In the US, you will find some banks that will work with international customers and some banks that will not. Banks that have branches in other countries are the most likely banks to allow a nonresident individual and/or business to open an account. The vetting procedures may vary from state to state, bank to bank, sometimes even between branches. All banks will follow their bank’s CIP. In order to get to know the customer. Prior to opening an account, banks will require:
• Date of birth, for an individual;
• Address, which shall be:
– For an individual, a residential or business street address;
– For an individual who does not have a residential or business street address or the residential or business street address of next of kin or of another contact individual; or
– For a person other than an individual (such as a corporation, partnership, or trust), a principal place of business, local office, or other physical location; and
• Identification number, which shall be:
– For a US person, a taxpayer identification number; or
– For a non-US person, one or more of the following: A taxpayer identification number; passport number and country of issuance; alien identification card number; or number and country of issuance of any other government-issued document evidencing nationality or residence and bearing a photograph or similar safeguard.
It does not take that much time to open a bank account if you have the proper documents in most cases. A person new to the area, a nonresident individual or a nonresident entity without a US person as a signer on the account will most likely take longer. Most US persons can open an account online within minutes.
Most nonresident individuals and nonresident businesses will need to visit the bank in order to open an account. As part of the bank’s CIP, the bank will check your identity. Many financial institutions also check a consumer reporting database to assess banking habits. If a person or an entity does not have a financial footprint or has a bad banking history a bank could reject the application. Yet for those to which that does not apply, with the proper documents, an account can be opened the same day. Although, it can take 7-10 days to get all the documents and/or debit cards.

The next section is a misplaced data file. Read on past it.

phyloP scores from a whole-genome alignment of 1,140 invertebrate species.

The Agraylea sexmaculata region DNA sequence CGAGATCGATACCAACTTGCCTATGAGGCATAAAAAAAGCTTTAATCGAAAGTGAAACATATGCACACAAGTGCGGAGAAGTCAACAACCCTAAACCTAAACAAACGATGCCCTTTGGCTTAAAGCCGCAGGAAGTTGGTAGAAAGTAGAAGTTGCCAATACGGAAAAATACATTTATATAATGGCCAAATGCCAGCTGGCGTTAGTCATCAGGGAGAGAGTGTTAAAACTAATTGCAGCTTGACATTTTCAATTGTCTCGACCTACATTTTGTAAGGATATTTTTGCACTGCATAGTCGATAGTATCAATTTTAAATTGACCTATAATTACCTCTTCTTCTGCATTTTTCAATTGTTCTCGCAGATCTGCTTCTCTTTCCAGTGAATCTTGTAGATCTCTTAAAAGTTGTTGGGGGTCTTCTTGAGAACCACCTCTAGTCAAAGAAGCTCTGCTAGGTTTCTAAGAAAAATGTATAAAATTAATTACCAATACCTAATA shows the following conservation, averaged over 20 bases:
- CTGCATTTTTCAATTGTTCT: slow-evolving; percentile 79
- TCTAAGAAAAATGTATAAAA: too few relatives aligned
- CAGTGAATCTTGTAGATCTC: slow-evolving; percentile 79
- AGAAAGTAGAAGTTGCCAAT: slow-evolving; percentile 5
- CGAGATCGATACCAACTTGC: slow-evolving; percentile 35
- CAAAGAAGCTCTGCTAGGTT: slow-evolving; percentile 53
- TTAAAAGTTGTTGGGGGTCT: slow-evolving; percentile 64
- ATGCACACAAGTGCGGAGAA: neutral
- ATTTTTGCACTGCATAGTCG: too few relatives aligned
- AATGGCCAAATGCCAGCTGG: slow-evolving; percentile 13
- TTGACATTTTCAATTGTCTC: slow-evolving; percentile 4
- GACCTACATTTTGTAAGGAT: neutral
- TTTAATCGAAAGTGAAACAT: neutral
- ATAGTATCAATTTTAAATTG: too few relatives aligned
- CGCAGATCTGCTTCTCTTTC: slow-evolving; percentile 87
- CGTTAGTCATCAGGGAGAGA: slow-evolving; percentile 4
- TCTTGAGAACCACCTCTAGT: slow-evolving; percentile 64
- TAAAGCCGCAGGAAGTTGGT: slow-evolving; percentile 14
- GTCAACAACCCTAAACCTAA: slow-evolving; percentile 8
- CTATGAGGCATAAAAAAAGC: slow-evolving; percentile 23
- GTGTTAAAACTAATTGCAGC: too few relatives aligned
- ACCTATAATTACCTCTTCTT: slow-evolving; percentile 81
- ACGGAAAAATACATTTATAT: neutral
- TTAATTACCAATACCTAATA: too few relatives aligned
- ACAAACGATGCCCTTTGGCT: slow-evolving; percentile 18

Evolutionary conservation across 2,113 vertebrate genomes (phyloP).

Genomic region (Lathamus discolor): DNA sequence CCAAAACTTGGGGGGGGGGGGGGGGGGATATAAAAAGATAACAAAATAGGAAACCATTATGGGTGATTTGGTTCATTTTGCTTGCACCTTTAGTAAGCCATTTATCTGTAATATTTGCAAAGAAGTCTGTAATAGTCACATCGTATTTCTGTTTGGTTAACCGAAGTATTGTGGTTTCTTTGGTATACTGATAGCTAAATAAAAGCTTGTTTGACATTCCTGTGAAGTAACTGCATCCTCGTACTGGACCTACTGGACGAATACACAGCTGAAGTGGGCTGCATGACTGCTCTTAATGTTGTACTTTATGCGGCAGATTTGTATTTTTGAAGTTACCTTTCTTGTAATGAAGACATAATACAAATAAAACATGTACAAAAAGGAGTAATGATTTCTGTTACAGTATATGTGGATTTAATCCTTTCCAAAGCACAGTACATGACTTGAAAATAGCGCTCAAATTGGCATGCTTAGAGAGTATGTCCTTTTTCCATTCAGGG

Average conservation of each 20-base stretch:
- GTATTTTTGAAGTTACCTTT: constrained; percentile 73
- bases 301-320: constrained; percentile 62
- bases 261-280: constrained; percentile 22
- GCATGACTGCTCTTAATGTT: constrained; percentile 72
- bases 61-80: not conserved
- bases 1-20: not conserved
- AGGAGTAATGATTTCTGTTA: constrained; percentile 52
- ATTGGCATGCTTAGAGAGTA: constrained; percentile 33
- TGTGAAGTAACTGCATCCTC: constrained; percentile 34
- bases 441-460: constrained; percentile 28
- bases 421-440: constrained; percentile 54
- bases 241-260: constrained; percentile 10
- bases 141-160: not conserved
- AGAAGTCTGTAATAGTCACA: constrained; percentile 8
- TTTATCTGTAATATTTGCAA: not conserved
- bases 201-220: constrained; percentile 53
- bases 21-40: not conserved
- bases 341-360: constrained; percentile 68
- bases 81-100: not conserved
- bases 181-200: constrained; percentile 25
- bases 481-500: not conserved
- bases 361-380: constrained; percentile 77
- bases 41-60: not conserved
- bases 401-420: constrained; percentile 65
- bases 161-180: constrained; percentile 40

Should you join an internationally reputable or established bank rather than a local bank?
Generally, it is easier to set up a bank account with a bank that has international branches for nonresident individuals and nonresident entities. These banks are used to working with international customers. In addition, these banks are more familiar with currencies of the world while local banks have less experience. Additionally, it’s important to consider other factors in making a decision to open an account with a local bank or an international bank. I had a client recently that expressed frustration with a local bank that knew nothing about imports or dealing with currencies. His US customer’s check was mishandled. As a result, my client’s goods were never released, potentially costing my client $100,000. My client, not the bank, had to do the investigative work to find out what happened and to correct it.
Consider seeking out a US-based multinational bank that has branches in the resident country. Open an account with them before leaving for the US. This provides international applicants with the opportunity to build up a business relationship with the bank which should simplify applying for an account at one of its branches in US. In closing, be prepared, know what your needs are and the bank’s capabilities.